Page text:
Chase Corporation: Real Accretion To Be Expected After The Latest Deal

1 month ago 22

Medium wide shot of male warehouse worker checking orders at computer workstation in warehouse

Thomas Barwick

Shares of Chase Corporation (NYSE:CCF) have seen a small rebound again after a tough first half of the year. With the company announcing quite a large deal (for the size of its own firm), it is time to update a dated investment case here.

That investment case actually goes back to 2016, when I concluded that shares were largely fairly valued.

The Company - Back To 2016

Chase is a well-led industrial conglomerate which is run by the Chase family. Back in 2016, Chase was a collection of protective applications, used in insulation, coatings, detection tapes, chemical intermediates, and other items. At the time the business generated some $240 million in revenues, three quarters of which generated from the industrial segment, with construction making up for the remainder of revenues.

The company managed to grow sales by 150% in the decade leading up to 2016, with stable operating margins reported at 20% at the time. This growth was driven by solid organic growth, at times complemented by bolt-on dealmaking. The company announced a few smaller deals at the time, yet net debt was very modest.

On the $250 million run rate in terms of sales, Henkel posted operating profits of $50 million, on which it earned about $30 million, equal to $3.25 per share. With shares trading at 21 times earnings at $68 per share, this multiple marked a premium to the market and historical multiple of Chase, undoubtedly the result of strong operating performance at the time, as shares rose 70% that year, clearly indicating valuation multiple inflation.

That conclusion led me to conclude to not "chase" the shares, as the risk-reward did not look too compelling to get involved at the time.

Caution Saves The day

Fast forwarding between 2016 and today in 2022, shares have seen strong returns at the initial part of this time frame. Shares broke the $100 mark in 2017, but shares have been range bound between $80 and $120 in the five-year period ever since. After trading at the high end of the range in the summer of last year, shares fell to $75 in recent weeks, now trading at $92 per share.

In November of last year, Chase posted its 2021 results. Full year revenues rose in a modest fashion compared to 2016, with revenues reported at $293 million as the company maintained steep operating margins around 20%, with operating profits posted at $60 million. With net earnings posted at $45 million, earnings came in at $4.73 per share, which basically reveals that the move from $68 in 2016 to the $100 mark has happened in line with earnings per share growth over this period.

That was a bit too shortsighted, as the company has managed to grow a modest net debt load in 2016 into a net cash position of $120 million, equivalent to roughly $13 per share. If we account for this, valuations have become a lot less demanding.

In the first three quarters of this year, the company grew sales by about 10%, largely driven by pricing hikes, as earnings have been flattish. With 9.5 million shares outstanding now trading at $92, the market value compares in at $874 million, or $750 million if we factor in the net cash position.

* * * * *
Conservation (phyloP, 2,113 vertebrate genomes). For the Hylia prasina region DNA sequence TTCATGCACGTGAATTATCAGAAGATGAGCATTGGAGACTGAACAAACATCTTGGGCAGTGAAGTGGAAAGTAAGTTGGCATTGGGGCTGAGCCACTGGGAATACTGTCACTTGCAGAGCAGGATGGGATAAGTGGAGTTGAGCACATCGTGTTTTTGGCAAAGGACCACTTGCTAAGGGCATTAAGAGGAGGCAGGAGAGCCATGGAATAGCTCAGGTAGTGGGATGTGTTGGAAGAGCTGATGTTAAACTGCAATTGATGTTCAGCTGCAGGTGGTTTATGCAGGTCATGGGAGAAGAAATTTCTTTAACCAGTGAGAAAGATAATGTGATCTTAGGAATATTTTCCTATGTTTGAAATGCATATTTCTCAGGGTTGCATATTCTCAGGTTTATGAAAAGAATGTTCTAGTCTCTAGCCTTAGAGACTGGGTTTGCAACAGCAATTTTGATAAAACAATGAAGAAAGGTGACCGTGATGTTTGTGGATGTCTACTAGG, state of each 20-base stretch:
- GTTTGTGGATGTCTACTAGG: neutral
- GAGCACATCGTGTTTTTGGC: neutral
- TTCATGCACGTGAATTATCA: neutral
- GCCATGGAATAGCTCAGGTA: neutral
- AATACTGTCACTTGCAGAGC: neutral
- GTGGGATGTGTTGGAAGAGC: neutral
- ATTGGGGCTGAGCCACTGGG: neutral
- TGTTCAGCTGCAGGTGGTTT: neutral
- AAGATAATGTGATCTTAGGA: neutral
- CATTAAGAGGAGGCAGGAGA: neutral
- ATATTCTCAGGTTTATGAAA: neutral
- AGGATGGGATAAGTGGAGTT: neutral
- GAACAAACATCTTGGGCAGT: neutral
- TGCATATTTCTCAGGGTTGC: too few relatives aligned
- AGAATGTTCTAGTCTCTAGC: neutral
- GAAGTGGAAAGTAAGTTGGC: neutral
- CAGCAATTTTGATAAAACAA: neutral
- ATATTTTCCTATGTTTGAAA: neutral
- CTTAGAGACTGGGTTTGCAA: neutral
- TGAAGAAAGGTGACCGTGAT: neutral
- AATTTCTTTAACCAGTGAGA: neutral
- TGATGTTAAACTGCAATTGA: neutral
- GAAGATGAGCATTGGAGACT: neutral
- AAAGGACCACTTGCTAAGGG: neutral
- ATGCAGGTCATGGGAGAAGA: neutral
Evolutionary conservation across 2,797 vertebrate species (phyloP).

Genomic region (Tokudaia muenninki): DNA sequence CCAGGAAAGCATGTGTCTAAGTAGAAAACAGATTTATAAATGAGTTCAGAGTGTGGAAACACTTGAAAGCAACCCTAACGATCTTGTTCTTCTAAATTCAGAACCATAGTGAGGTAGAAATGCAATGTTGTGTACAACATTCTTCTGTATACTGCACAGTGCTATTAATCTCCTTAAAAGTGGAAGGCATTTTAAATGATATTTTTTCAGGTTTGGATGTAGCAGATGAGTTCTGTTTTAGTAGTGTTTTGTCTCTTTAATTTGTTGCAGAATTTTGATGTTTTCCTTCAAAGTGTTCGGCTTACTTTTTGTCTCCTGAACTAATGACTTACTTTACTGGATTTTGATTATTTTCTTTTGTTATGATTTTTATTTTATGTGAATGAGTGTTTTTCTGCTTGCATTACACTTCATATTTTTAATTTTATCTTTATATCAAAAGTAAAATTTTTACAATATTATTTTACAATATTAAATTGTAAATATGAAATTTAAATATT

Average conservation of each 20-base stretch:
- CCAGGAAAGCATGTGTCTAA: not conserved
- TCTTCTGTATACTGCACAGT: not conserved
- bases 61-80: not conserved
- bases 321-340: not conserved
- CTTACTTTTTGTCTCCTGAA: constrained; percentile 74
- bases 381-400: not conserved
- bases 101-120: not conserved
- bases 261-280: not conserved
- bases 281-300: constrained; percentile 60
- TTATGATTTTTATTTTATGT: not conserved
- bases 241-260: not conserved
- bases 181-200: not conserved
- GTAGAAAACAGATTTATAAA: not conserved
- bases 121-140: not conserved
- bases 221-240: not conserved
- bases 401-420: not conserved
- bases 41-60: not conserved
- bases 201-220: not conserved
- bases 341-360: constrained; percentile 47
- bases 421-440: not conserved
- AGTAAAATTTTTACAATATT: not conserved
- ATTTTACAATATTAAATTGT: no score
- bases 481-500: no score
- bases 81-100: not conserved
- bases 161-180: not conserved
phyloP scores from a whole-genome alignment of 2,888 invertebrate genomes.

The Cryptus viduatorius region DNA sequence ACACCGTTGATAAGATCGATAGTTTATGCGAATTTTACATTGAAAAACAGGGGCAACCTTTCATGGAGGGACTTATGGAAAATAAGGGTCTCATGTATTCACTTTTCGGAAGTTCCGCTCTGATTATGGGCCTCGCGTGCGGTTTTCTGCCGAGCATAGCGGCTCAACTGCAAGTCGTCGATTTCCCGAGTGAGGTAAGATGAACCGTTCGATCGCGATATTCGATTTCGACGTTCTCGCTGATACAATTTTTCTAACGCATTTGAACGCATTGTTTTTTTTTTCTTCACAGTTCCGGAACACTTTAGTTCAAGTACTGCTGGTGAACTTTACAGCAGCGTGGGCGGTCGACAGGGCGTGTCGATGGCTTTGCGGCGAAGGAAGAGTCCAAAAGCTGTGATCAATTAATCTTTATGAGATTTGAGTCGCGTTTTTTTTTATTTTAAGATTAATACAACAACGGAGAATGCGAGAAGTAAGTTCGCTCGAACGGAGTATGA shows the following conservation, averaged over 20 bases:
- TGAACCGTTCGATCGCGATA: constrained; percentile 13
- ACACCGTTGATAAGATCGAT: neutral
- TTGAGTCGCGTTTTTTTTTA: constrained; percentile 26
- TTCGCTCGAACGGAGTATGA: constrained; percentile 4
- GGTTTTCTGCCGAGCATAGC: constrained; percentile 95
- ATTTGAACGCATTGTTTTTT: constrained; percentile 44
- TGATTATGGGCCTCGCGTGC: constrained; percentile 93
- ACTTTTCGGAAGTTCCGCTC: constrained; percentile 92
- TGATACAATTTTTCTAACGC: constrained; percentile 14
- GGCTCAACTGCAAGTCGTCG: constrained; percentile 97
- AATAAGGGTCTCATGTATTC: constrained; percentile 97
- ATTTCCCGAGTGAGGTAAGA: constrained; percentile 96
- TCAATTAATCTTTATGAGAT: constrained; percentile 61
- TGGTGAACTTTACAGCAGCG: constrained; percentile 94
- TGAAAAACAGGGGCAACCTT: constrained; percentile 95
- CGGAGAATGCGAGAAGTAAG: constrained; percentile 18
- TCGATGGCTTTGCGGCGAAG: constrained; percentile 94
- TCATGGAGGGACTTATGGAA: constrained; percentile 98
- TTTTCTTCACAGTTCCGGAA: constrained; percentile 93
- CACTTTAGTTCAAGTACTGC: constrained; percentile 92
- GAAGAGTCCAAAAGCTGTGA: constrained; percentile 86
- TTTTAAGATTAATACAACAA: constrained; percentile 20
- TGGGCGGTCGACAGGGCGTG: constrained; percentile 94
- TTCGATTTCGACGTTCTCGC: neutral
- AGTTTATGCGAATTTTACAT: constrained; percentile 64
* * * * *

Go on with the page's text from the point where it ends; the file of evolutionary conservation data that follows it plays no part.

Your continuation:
Putting Money To Work

Just after the release of the third quarter results, Chase announced a huge deal. The company has reached a deal to acquire Nucera Solutions in a $250 million deal, a deal which will basically turn a current net cash position of more than $120 million into an equivalent net debt load.

Nucera produces specialized polymers and polymerization technologies, used in a broad range of services. The deal involves a prime production facility in Oklahoma, employing 130 workers at its headquarters and some international sales offices. The deal is set to add $83 million in revenues, implying a 3 times sales multiple has been paid. With adjusted EBITDA margins in excess of 25%, we see at least $21 million in EBITDA, for a maximum 12 times EBITDA multiple being paid. In comparison, Chase trades around 10 times EBITDA as its own valuation is quite modest at 16-17 times 2021 earnings, after backing out net cash holdings.

Pro forma EBITDA will likely come in around $100 million, as Chase reports that it expects a 1.2 times leverage ratio, in line with my own calculation. With EBITDA set to see a boost of 25%. Assuming $21 million in EBITDA being contributed, a million in depreciation expenses, some $3 million in incremental interest costs and a 20% tax rates, I see potential to add about $1.50 to earnings, with pro forma earnings seen close to $6 per share.

This means that, based on such earnings power, the multiple drops to 15 times, as modest net debt has been incurred, yet this is still very manageable. While the acquisition multiple was a bit higher than the own valuation in the Nucera deal, and Chase could have perhaps earmarked more funds to buy back stock at lower levels, the overall impact is a positive one.

Chase is making a move higher, and earnings could really be seen at $6 per share, or higher, all while leverage is very modest and resulting earnings multiples are non-demanding at 15 times. This is a modest multiple given the solid long term positioning as years of stagnation mean that there is room for valuation multiple expansion down the road.

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